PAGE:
Grapevine’s Prickly Pear Wheat Ale Is Full-Bodied Yet Fruity.

Welcome to On Tap! Each week in this recurring feature, we’ll take an in-depth look at one of the many beers now available in the suddenly crowded North Texas brew scene. The goal here is to look at these area beers without our local goggles on and to wonder aloud, “Is this beer good or do I just like it because it’s local?” Should be a fun experiment, no? Cheers to that!

This week, we sipped on Grapevine Brewery‘s Prickly Pear Wheat Ale.


Fast Facts on Prickly Pear Wheat Ale.
Style: Fruit Beer.
ABV: 6.1 percent.
International Bitterness Units (IBUs): 17.
Color: Reddish Magenta.
Availability: Limited release.

Grapevine Brewery hired Jonny Daylett in late 2015 to take the helm as head brewer. And it feels like this fruit beer release is right on time, what, with summer in full swing. The idea for this beer came about several years ago through Daylett’s homebrewing with his wife Amorae. Who gets credit for that original recipe? Dunno, but now that Grapevine has released Prickly Pear Wheat Ale, it’s sort of a moot point… right? We’ll let the two of them figure that out. In September, Grapevine released Daylett’s Prickly Pear Wheat in its taproom series, according to Daylett Brew Co., the couple’s side project’s Facebook page.


Background on Fruit Beer.
Fruit beer is a specialty category that fits all sorts of base malt styles. The malt is certainly not the star of the fruit beer show, however. Fruit is. And it’s supposed to be a balance between beer and fruit, but still recognizable as a beer after all. The fruit additions in this style should not be overly sweet. In fact, the fruit addition to beers in this style normally adds some fermentability to the wort and, thus, a thinner, drier finish. It’s totally normal for some fruit to change the color of the finished beer, as we see here with Prickly Pear Wheat Ale.

PPWA pours an almost candy type of reddish magenta into the glass, with a fluffy amount of white, almost faint pink head. The head hangs around for me to take pictures, but then it thins all the way down to almost nothing. Unlike your average beer, PPWA has a distinct color. If you put this beer in a lineup against most other DFW beers, it would be markedly different. And I don’t mean like crazy different or bad, because it’s a very nice-looking beer.

This beer’s aroma isn’t quite as interesting as appearance, but it smells inviting. There’s a firm amount of sweetness from the prickly pear, along with just a teeny tiny bit of tart hint. There is little hop aroma on the nose, and that’s OK because it would probably get in the way of what Grapevine is going for with the prickly pear. Overall, the aroma is clean and fruit-forward.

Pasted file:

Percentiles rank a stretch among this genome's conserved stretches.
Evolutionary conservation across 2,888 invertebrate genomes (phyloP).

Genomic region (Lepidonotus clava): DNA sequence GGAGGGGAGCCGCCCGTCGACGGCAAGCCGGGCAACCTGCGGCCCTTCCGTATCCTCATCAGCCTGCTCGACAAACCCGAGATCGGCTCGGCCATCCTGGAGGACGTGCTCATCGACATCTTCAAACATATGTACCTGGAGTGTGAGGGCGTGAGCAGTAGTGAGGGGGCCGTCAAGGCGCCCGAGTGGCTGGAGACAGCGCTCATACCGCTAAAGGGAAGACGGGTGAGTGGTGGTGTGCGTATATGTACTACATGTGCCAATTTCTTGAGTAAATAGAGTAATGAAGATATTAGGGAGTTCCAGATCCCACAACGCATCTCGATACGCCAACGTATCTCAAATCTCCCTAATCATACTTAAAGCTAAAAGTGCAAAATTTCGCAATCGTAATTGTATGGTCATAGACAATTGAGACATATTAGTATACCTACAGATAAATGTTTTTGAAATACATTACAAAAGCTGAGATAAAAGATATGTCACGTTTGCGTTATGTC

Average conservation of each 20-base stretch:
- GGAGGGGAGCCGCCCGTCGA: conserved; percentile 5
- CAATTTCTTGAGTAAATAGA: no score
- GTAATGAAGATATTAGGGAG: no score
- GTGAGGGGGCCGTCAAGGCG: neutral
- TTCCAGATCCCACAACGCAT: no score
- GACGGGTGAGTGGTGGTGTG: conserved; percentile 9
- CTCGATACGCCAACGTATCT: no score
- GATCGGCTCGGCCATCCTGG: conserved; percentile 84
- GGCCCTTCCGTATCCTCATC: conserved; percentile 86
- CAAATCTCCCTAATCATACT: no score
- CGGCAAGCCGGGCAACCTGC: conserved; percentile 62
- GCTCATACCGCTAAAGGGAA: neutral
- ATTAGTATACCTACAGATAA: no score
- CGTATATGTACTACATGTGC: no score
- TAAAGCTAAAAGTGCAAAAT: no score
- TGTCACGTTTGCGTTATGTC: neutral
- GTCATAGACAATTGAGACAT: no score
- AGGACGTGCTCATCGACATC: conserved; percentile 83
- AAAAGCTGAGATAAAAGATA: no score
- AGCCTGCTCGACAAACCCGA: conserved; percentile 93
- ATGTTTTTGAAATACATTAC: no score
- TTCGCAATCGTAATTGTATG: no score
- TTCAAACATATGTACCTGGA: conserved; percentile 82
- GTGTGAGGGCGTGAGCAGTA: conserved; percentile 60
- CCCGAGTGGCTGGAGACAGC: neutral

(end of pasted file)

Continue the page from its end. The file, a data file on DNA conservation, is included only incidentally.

The flavor is interesting in this beer. I dig it. At first, there’s a tiny bit of tartness that tingles my cheeks. Then it quickly dissipates and the sweetness kicks in. But fear not: it’s not a cloying or sugary sweetness. It’s a super smooth, round, manageable amount of sweetness. It’s as if the yeast went to work on the sugars of the prickly pear addition and what we’re left with is the ghost of its sugar profile. It should be stated that prickly pear is one of those borderline super fruits, so it’s not arriving to this beer party bloated on sugary sweetness in the first place.

The mouthfeel on PPWA is nice and bright throughout my entire pour. The appearance of PPWA throws a sort of change-up pitch; my brain thinks that this beer will end up being a fuller bodied beer. While there is a mild amount of residual sweetness in PPWA, it’s most-welcomed.


Overall Impression.
This is my first review of a Grapevine Brewery beer. And I’m slowly turning the corner here. The previous writers on this column weren’t over the moon with Grapevine’s beers early on; I assume that these recipes have been dialed in since we reviewed them. And if you don’t like Sir Williams Brown Ale, you’re crazy.

But back to PPWA! I was a little surprised to see the ABV on this beer in the 6 range, but it’s certainly not a deal-breaker. For the record, most American Wheat style beers range from 4 to 5.5 percent ABV. So it’s not way out of range of that, nor is it calling itself an American Wheat. Well, wait a second. Grapevine calls this beer a wheat ale on its cans. I am using BJCP style names and labeling this a fruit beer. In the end, it really doesn’t matter, though. This is a great addition for summer drinking, especially for people who want something a little bit more fruit-forward. The dearth of hop character can also appeal to drinkers with an aversion to hops. And lastly, this beer will be a great gateway beer for a friend who says that they just don’t like beer that much.

On a scale of 1 to 10, I’d give Grapevine Brewery Prickly Pear Wheat Ale a 7.5.


What’s happening in the area brew scene?
• Saturday, July 9. Taproom and Beer Garden Birthday Bash at Grapevine Craft Brewery.